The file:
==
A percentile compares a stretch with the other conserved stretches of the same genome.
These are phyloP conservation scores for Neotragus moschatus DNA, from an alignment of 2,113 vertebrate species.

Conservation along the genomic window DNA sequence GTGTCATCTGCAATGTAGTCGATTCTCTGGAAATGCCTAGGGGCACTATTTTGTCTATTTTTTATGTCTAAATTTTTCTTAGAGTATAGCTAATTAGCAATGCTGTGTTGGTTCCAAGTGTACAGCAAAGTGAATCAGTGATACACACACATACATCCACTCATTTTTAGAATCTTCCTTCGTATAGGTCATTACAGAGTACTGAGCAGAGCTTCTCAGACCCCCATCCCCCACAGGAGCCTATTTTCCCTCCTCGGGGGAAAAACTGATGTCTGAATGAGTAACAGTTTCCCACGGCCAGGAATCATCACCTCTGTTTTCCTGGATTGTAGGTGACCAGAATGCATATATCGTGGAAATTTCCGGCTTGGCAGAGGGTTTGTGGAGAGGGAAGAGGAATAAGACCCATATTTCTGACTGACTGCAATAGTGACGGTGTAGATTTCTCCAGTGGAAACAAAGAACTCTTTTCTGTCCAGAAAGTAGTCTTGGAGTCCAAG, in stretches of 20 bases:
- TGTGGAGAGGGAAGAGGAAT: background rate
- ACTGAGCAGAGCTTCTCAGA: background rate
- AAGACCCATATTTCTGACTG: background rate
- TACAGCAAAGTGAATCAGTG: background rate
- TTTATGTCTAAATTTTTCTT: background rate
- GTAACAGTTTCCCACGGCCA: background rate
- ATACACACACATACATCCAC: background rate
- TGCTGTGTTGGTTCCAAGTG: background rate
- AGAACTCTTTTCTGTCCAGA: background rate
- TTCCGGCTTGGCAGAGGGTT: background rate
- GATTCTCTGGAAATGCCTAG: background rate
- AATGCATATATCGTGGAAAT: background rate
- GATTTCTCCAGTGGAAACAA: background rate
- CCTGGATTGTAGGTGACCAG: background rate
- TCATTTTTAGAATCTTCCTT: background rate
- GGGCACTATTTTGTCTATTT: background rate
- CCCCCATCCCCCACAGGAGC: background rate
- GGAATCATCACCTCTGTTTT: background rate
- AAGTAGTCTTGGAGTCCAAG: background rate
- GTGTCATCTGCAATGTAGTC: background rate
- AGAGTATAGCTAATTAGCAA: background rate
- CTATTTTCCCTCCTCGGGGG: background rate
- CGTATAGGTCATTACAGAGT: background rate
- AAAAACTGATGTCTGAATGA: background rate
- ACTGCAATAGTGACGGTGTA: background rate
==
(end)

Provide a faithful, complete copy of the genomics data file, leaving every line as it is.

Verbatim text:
A percentile compares a stretch with the other conserved stretches of the same genome.
These are phyloP conservation scores for Neotragus moschatus DNA, from an alignment of 2,113 vertebrate species.

Conservation along the genomic window DNA sequence GTGTCATCTGCAATGTAGTCGATTCTCTGGAAATGCCTAGGGGCACTATTTTGTCTATTTTTTATGTCTAAATTTTTCTTAGAGTATAGCTAATTAGCAATGCTGTGTTGGTTCCAAGTGTACAGCAAAGTGAATCAGTGATACACACACATACATCCACTCATTTTTAGAATCTTCCTTCGTATAGGTCATTACAGAGTACTGAGCAGAGCTTCTCAGACCCCCATCCCCCACAGGAGCCTATTTTCCCTCCTCGGGGGAAAAACTGATGTCTGAATGAGTAACAGTTTCCCACGGCCAGGAATCATCACCTCTGTTTTCCTGGATTGTAGGTGACCAGAATGCATATATCGTGGAAATTTCCGGCTTGGCAGAGGGTTTGTGGAGAGGGAAGAGGAATAAGACCCATATTTCTGACTGACTGCAATAGTGACGGTGTAGATTTCTCCAGTGGAAACAAAGAACTCTTTTCTGTCCAGAAAGTAGTCTTGGAGTCCAAG, in stretches of 20 bases:
- TGTGGAGAGGGAAGAGGAAT: background rate
- ACTGAGCAGAGCTTCTCAGA: background rate
- AAGACCCATATTTCTGACTG: background rate
- TACAGCAAAGTGAATCAGTG: background rate
- TTTATGTCTAAATTTTTCTT: background rate
- GTAACAGTTTCCCACGGCCA: background rate
- ATACACACACATACATCCAC: background rate
- TGCTGTGTTGGTTCCAAGTG: background rate
- AGAACTCTTTTCTGTCCAGA: background rate
- TTCCGGCTTGGCAGAGGGTT: background rate
- GATTCTCTGGAAATGCCTAG: background rate
- AATGCATATATCGTGGAAAT: background rate
- GATTTCTCCAGTGGAAACAA: background rate
- CCTGGATTGTAGGTGACCAG: background rate
- TCATTTTTAGAATCTTCCTT: background rate
- GGGCACTATTTTGTCTATTT: background rate
- CCCCCATCCCCCACAGGAGC: background rate
- GGAATCATCACCTCTGTTTT: background rate
- AAGTAGTCTTGGAGTCCAAG: background rate
- GTGTCATCTGCAATGTAGTC: background rate
- AGAGTATAGCTAATTAGCAA: background rate
- CTATTTTCCCTCCTCGGGGG: background rate
- CGTATAGGTCATTACAGAGT: background rate
- AAAAACTGATGTCTGAATGA: background rate
- ACTGCAATAGTGACGGTGTA: background rate